Guinness Beef Stew
Beer and beef meld together to become a savory stew with tender meat. Guinness Beef Stew is chunky and hunky in all the right places. Plus, it contains a whole bottle of Irish beer!
Guinness: the beer and the book
Wait. What? Is there a connection? Actually, there is. Read on.
Guinness, the beer, predates Guinness, the book of world records, by two centuries. The brewery was started in Dublin, Ireland in 1759 by Arthur Guinness. His full-bodied porter stout, made from roasted barley, hops, and brewer’s yeast, had a unique taste that became popular far beyond Ireland’s shores.
He wasn’t just a brewer, this Arthur, he was an entrepreneur as well. He started exporting his dark beer to Great Britain and other parts of Europe. The beer was sold in parts of Africa starting in 1827 and accounts for a whopping 40 percent of Guinness volume internationally.
So, about the book of world records: it started off as an argument. There was a disagreement among some members of a hunting party as to what was the fastest game bird. One of the men involved in this argument, Hugh Beaver, was the managing director of Guinness brewery.
There was no googling the answer in 1955, so the question remained unanswered. Through a series of inquiries, connections, and light-bulb moments, Beaver oversaw the compilation of a book that included little-known facts and trivia that he thought would be of interest to the general public and settle any good-natured disputes. The Guinness Book of Superlatives and Now Records was born and given away for free as a marketing tool for the brewery.
Beaver was right; the public couldn’t get enough of this type of information. The book was a hit and went on to have an updated edition published yearly. The now-named Guinness Book of World Records has sold over 100 million copies worldwide.
We bought a copy every year in our home when I was growing up. At the time, the paperback copy was about three or four inches thick. The bottom right corner of the cover always curled up and the binding broke a few months after purchase, but my brother and I read it from cover to cover, eyes straining because of the minuscule font size.
We’ve read about the beer and the book. So now, the stew. It contains Guinness. The end.
Actually, why add beer? Doesn’t the alcohol mostly evaporate? So, the point is…?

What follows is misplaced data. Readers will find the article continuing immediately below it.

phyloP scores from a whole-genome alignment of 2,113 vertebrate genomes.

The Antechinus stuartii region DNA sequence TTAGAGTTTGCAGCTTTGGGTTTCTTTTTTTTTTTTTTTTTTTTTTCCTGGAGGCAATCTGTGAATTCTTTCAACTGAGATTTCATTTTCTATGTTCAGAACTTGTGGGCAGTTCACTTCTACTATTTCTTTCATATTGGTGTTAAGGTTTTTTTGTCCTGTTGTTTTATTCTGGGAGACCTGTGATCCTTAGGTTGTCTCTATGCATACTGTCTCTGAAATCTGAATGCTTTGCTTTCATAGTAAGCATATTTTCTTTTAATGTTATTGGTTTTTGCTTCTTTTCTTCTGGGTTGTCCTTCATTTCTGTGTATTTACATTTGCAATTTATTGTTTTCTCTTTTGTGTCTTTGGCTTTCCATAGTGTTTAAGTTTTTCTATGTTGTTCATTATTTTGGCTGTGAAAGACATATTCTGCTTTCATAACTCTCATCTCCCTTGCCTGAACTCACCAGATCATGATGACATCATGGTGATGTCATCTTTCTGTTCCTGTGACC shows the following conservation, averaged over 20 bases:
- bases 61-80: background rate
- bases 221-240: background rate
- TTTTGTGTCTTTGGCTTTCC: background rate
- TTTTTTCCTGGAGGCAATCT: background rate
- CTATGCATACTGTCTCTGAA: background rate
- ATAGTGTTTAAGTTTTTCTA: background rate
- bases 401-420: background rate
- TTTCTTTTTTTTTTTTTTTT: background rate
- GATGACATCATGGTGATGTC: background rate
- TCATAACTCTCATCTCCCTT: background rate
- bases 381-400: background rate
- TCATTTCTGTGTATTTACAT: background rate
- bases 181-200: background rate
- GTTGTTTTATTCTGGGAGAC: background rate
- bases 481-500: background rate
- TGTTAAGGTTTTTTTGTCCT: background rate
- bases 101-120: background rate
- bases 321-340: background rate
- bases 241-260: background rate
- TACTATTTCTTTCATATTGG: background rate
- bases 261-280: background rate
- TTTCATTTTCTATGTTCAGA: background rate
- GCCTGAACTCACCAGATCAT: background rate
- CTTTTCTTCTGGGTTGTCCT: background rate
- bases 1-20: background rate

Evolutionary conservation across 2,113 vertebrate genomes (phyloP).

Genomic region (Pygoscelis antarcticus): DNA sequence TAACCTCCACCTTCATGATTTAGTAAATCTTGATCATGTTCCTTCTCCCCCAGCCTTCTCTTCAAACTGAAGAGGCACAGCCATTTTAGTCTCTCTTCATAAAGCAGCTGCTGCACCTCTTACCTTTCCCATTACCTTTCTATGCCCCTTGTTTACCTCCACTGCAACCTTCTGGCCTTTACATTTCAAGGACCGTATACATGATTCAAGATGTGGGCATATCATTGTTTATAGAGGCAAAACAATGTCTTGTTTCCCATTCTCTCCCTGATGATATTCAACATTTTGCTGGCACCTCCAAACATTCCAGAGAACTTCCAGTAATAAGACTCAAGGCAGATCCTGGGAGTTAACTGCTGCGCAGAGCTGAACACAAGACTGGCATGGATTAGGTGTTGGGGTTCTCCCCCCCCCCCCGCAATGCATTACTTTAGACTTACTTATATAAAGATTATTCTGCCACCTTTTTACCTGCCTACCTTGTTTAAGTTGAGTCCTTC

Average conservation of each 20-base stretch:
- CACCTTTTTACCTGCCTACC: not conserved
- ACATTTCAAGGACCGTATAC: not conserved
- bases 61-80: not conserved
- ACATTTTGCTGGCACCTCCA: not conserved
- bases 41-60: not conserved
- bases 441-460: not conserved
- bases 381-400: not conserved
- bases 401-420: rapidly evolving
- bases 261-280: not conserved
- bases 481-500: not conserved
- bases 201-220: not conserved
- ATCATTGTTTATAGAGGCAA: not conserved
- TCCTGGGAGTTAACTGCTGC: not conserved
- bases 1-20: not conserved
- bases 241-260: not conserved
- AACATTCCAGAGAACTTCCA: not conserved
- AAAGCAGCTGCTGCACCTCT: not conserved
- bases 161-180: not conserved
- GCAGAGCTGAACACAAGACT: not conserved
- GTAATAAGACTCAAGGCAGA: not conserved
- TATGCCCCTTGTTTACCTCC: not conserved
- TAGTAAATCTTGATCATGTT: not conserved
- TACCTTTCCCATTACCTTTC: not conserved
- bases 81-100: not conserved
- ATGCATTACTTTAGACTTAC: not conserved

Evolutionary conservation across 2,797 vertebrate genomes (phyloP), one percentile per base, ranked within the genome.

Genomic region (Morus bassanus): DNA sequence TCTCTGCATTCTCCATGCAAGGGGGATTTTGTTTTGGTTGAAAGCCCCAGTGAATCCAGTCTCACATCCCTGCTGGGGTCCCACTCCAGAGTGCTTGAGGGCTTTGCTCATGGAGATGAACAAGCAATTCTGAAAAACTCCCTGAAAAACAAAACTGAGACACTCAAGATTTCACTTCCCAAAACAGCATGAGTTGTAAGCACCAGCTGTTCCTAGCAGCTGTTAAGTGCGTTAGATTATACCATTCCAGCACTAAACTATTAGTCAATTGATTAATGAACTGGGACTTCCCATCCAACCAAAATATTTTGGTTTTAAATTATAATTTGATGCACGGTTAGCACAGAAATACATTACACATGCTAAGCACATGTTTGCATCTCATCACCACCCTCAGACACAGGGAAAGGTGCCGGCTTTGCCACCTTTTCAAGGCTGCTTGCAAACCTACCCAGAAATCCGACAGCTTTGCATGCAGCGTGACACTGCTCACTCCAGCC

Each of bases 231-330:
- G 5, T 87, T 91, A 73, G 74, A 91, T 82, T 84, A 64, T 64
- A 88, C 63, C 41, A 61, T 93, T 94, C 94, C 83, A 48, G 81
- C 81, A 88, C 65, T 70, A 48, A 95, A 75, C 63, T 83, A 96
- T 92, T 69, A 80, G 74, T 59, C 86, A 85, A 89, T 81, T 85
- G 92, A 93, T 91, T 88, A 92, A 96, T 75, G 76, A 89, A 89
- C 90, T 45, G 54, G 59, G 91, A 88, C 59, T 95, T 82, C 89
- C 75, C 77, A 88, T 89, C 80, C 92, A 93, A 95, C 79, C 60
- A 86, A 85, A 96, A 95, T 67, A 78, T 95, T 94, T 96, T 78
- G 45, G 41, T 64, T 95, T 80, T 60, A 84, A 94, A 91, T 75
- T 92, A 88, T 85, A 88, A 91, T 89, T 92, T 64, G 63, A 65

Taste. Beer, especially a malty, dark stout like Guinness will add an “I don’t know what’s in this, but it’s delicious” taste to your beef stew. Plus, it's fun to tell people that you've included an entire bottle of beer in a dish. Sweet mercy!
- Don’t cut the beef cubes too small. Meaning, don’t cut them into bite-size pieces. You will wind up with smushy little beef turds floating in your stew. You want big 2-inch cubes that can withstand the 2-hour cook time needed to tenderize the meat.
- Take the time to brown the beef in batches. I have learned the hard way that if you dump all the beef in at the same time 1) it will not brown, 2) it will steam to an ugly dark grey color, and 3) it won’t taste as good.
- I wish I could say there is a substitute for Guinness, but I can’t. There just isn’t one. I’ve made this without the beer and just used more broth in its place, but it isn’t the same.
- 2.5 lbs beef chuck roast, cut into 2” cubes
- 1 tsp salt
- 1 tsp ground black pepper
- 2 Tbsp olive oil
- 6 oz bacon, diced
- 1 Tbsp minced garlic
- 1 cup onion, chopped
- 2 cups carrots, peeled and chopped
- 2 cups celery, chopped
- 3 Tbsp flour
- 1 bottle (14.9 oz) Guinness beer
- 4 Tbsp tomato paste
- 4 cups beef broth
- 2 bay leaves
- 1 tsp dried thyme
- Dry the beef pieces by blotting them with a paper towel, then sprinkle salt and pepper on all sides.
- Heat the oil in a large pot or Dutch oven over medium-high heat. When the oil is hot, add as many of the beef cubes that will fit but don’t crowd the pan. You will most likely need to do this in two batches. Allow the beef to brown before turning it over to brown the other sides. Transfer the beef to a plate and repeat with the rest of the cubes.
- Reduce the heat to medium. Add the bacon to the pot along with the garlic and onion. Cook for five-ish minutes until the bacon is starting to brown. Add the carrots and celery and saute for another 2 minutes.
- Sprinkle on the flour and stir to coat the veggie mixture with it.
- Tip in the beer and scrape up any brown bits on the bottom of the pan using a spatula. Add the tomato paste and broth, then stir to incorporate. Throw in the bay leaves and thyme.
- Now, place the browned beef cubes into the pot and dump in any juices that have accumulated. Press the beef down so that it is submerged and liquid just covers it.
- Lower the heat to medium-low or just at a simmer. Cover the pot and cook for 2 hours. Remove the lid and allow to simmer for 30 minutes longer. Remove the bay leaves before serving.
Keywords: Guinness beef stew